New Delhi: Chinese President Xi Jinping on Wednesday laid out a confident vision for a more prosperous nation and its role in the world, stressing the importance of wiping out corruption and curbing industrial overcapacity, income inequality and pollution.
Opening a critical Communist Party Congress, Xi pledged to build a “modern socialist country” for a “new era” that will be proudly Chinese and steadfastly ruled by the party but open to the world. Although his wide-ranging address made clear there were no plans for political reform, Xi said China’s development had entered a “new era”, using the phrase 36 times in a speech that ran nearly 3-1/2 hours.
The twice-a-decade event, a week-long, mostly closed-door conclave, will culminate in the selection of a new Politburo Standing Committee to rule China’s 1.4 billion people for the next five years, with Xi expected to consolidate his control and potentially retain power beyond 2022, when the next Congress takes place.
The 64-year-old Xi, widely regarded as the most powerful Chinese leader since Mao Zedong, spoke to more than 2,000 delegates in Beijing’s cavernous, red-carpeted Great Hall of the People.
On the economy, Xi said China would relax market access for foreign investment, expand access to its services sector and deepen market-oriented reform of its exchange rate and financial system, while at the same time strengthening state firms.
During Xi’s first term, China disappointed many investors who had expected it to usher in more market-oriented reforms, especially in the debt-laden state sector.
In what was probably an indirect reference to US President Donald Trump’s “America First” policy, Xi promised that China would be fully engaged with the world, and reiterated pledges to tackle climate change. Trump this year opted to withdraw the US from the Paris climate pact. “No country can alone address the many challenges facing mankind; no country can afford to retreat into self-isolation,” Xi told the delegates.
Xi praised the party’s successes, particularly his high-profile anti-graft campaign, in which more than a million officials have been punished and dozens of former senior officials jailed, saying it would never end as corruption was the “gravest threat” the party faces.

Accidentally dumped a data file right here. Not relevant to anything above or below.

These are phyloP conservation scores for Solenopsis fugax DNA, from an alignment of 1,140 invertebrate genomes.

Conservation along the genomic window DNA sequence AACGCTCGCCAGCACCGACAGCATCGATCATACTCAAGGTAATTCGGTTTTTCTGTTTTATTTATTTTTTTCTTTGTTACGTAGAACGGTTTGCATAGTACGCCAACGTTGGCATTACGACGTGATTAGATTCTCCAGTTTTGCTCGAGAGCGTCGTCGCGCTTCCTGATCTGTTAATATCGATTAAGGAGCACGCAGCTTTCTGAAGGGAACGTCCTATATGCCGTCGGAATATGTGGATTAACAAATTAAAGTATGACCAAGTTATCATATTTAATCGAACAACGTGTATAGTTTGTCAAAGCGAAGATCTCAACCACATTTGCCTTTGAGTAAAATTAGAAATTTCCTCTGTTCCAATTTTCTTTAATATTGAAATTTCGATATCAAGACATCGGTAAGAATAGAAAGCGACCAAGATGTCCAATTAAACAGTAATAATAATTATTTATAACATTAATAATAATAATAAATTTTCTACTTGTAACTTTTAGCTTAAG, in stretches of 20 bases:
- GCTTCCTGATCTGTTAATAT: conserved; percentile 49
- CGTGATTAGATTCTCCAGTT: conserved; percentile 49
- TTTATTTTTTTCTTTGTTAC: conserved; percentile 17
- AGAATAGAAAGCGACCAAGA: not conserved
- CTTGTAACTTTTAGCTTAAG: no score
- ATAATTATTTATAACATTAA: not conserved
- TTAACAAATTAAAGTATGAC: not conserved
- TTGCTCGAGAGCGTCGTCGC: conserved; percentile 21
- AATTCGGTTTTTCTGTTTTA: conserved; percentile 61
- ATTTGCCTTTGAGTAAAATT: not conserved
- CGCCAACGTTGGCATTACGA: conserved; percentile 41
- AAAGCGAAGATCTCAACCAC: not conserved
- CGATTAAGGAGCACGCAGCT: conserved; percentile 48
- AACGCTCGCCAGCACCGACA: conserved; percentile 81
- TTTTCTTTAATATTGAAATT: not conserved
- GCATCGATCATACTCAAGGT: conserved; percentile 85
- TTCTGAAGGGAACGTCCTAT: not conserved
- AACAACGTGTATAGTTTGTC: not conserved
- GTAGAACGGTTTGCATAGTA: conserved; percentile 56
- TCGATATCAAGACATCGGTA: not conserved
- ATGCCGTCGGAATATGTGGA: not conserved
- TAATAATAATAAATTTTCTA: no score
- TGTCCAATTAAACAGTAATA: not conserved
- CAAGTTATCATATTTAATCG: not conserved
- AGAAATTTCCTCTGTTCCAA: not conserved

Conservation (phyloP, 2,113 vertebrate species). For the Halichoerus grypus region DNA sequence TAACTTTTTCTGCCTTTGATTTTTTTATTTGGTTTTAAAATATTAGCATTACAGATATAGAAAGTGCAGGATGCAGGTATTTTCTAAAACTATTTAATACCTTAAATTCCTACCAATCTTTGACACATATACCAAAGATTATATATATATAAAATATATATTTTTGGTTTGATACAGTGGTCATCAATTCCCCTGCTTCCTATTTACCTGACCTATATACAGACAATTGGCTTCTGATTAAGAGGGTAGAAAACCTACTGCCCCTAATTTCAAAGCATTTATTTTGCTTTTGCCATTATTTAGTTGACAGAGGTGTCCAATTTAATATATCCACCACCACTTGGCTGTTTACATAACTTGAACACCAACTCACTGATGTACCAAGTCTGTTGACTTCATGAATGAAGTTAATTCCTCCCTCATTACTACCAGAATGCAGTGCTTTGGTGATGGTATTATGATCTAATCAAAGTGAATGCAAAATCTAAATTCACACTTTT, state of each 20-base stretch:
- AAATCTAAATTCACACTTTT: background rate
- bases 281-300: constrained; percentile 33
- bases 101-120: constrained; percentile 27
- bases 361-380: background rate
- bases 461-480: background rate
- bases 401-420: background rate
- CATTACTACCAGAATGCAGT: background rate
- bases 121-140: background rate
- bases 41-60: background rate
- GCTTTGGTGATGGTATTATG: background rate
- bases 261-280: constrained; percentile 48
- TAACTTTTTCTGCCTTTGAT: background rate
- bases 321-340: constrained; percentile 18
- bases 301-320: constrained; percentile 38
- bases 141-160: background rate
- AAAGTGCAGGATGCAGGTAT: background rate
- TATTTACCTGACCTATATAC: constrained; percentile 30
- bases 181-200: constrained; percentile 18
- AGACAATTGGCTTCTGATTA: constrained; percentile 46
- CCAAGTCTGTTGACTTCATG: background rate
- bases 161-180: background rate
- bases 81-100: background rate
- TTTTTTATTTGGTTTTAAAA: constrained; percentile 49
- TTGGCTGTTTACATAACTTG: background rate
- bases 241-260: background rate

On self-ruled Taiwan, claimed by Beijing as its own, Xi said China would never allow the island to separate from China, adding that China would strive to fully transform its armed forces into a world-class military by the mid-21st century.
China’s Party Congress is an important event in the Chinese political calendar but neighbour India will also be watching it closely—for several reasons. India’s ties with China with Xi at the helm can be at best described as uneasy. There have been numerous instances of incursions by Chinese troops into the Indian side of the Line of Actual Control. China is also opposed to India’s entry into the Nuclear Suppliers’ Group that controls global atomic commerce. Also, China has turned a deaf ear to India’s protests that the China-Pakistan-Economic Corridor runs through disputed Kashmir and is violative of India’s sovereignty. And last but not the least, Beijing has been against India’s attempts to get Pakistan-based terrorist group Jaish-e-Muhammed chief Maulana Masood Azhar included in a list of terrorists by the United Nations.
Here’s why India will be keeping a close watch on the 19th Congress that will conclude on 24 October:
■ News reports say that Xi could decline to promote a successor, indicating that he intends to remain in the top party post for a third, or perhaps even fourth term. According to party norms, China’s top two leaders are usually publicly presented at the Congress five years before they take power. Xi himself had emerged as China’s future leader at the 17th party Congress in 2007. He had then served as Chinese vice-president from 2008-13. This will mean India will have to deal with Xi for perhaps the next decade or longer and will have to fashion its policies to suit this development.
■ India would be closely watching to see whether the accent of future Chinese policies will be on China’s “core” or “developmental” interests. If it is the former, India can face many more challenges like incursions along its undemarcated boundary with China like at Depsang, Chumar, Pangong Tso and the latest on the Doklam plateau that resulted in a 73-day-long military face-off between the two countries. If it is the latter, then it could open up the possibility for India-China cooperation at the bilateral level and at the international fora.
■ New Delhi would also be looking at what sort of role the military gets in the new Chinese power structure, said Harsh Pant, a professor of international relations at London-based King’s College. The extent of civilian control over the military (especially after the dismissal of top generals on charges of graft) could become clearer after the Congress which could give pointers to the military’s role in China’s development and plans for military modernization. Already India and China are increasingly encountering each other in places once considered the exclusive sphere of influence of the other—the South China Sea in the case of China and the Indian Ocean in the case of India. As Beijing presses ahead with its ambitious Belt and Road Initiative, analysts say the Chinese navy is expected to play an increasing role in patrolling and securing sea lanes—taking its reach beyond previous levels.